At the other end of Madrid, some distance from the now vacated Vicente Calderon, the cavernous, bowl shaped Wanda Metropolitano sits silently, awaiting an influx of passionate, but uncertain Atletico Madrid fans.
The club's new stadium is an impressive feat of architecture. To the east of the Spanish capital, it will soon be home to 67,000 supporters, all of whom will take their first, hesitant steps out into the arena with a certain sense of scepticism.
It feels like a step forward for Atletico, at least an undeniable sign of ambition. But that's not to say that a stadium move, for all its popularity in the modern game, does not come without difficulty.
The Calderon - home to Los Rojiblancos since 1966 - had become in itself almost a defining characteristic of the club. It will soon be demolished, but the memories will certainly not fall with it.
No stadium in Spain could compare to the fevered, raucous atmosphere often conjured up by the fans. And the Calderon seemed to heighten it, to inspire those inside the arched, curvaceous stands.
Now it's gone, after an emotional farewell, and the task will be to replicate that atmosphere at the Metropolitano. It won't be easy; in fact it may not even be possible to reproduce such tenacity immediately. An atmosphere is, of course, inherently ingrained within the confines of the stadium in which it is created.
"It's going to feel like playing away for quite some time," Ricardo, an Atletico fan, told Copa90 ahead of the final game at the Calderon in May. "I do have the feeling that we're not going to feel at home for some time."
In that sense, comparisons could be drawn with West Ham's move last season to the Olympic Stadium. The Hammers struggled at times to create an atmosphere, and a change that was intended to be progressive brought with it what appeared to be more problems.
But settling in at a new home inevitably takes time. A stadium move can often seem detrimental in the short term, particularly when it comes with the understandable emotion of leaving a beloved fortress like the Calderon. But it is the long-term considerations that must be considered. Sentiment and romanticism cannot stand in the way of moving forward.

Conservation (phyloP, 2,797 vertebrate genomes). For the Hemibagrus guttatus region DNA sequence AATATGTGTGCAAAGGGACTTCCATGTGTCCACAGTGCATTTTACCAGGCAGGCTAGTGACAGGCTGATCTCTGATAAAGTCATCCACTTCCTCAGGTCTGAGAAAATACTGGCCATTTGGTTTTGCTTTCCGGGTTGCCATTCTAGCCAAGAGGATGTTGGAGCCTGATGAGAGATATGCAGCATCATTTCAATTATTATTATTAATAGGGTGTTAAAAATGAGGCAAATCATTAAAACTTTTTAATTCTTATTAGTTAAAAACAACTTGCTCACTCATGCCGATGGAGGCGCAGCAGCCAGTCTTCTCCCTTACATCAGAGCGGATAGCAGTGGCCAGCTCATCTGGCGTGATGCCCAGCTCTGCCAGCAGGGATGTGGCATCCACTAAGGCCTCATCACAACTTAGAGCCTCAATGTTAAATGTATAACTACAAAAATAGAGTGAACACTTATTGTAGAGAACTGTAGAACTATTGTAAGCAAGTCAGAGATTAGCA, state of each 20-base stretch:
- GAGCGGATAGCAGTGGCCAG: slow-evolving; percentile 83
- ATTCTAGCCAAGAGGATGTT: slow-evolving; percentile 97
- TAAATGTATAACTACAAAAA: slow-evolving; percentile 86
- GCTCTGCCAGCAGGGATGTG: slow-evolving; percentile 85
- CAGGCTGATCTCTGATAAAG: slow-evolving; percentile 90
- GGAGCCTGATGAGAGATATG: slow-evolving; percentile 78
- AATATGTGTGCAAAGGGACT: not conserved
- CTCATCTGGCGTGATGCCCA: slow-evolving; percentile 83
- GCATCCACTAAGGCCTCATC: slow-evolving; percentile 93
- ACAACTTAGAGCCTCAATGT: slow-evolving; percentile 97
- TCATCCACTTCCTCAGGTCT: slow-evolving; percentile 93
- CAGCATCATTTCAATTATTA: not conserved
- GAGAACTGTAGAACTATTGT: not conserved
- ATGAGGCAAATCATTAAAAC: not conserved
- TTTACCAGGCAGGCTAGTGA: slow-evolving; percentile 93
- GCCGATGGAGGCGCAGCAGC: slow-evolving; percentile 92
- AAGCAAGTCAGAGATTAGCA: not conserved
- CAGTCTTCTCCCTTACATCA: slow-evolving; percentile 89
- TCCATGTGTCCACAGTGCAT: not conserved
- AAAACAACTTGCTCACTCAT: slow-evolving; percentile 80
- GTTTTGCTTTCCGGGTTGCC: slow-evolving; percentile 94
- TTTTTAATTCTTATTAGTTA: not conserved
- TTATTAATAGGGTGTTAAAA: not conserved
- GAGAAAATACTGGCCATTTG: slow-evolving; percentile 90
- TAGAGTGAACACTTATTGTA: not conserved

And that is the main aim for Atletico. Under Diego Simeone their progression has been palpable, a La Liga title and two Champions League finals coming from the tenure of the enigmatic Argentine coach.
Moving to the Metropolitano enhances the club's status, it represents a statement of intent, and it brings money, so important to compete in the modern game, and particularly when your two main rivals, in Barcelona and Real Madrid, are not known for their frugality. Atletico will now be able to sell more season tickets than ever before - and the club now have over 105,000 members.
Then there's the numerous corporate facilities, the sponsorship from
“It will be the most advanced stadium in Europe,”
There are question marks as to whether the Metropolitano will truly suit Atletico as they are. Simeone's workmanlike, industrious and often unrefined teams seemed almost entwined with the creaking, unassuming stadium where they played their distinguishable football.
Those who made the decision have looked beyond the doubts, but it may take longer for some fans to come around. When Atletico's players enter the pitch for the first home game of the season at the immaculate and pristine cauldron of modernity that is the Metropolitano, it will mark the start of a new era for the club.
No longer will Atletico be considered the impoverished, less significant rival of Real Madrid. With the loss of the Calderon, some of the club's soul may have been diminished, but it could be a sacrifice that brings future success.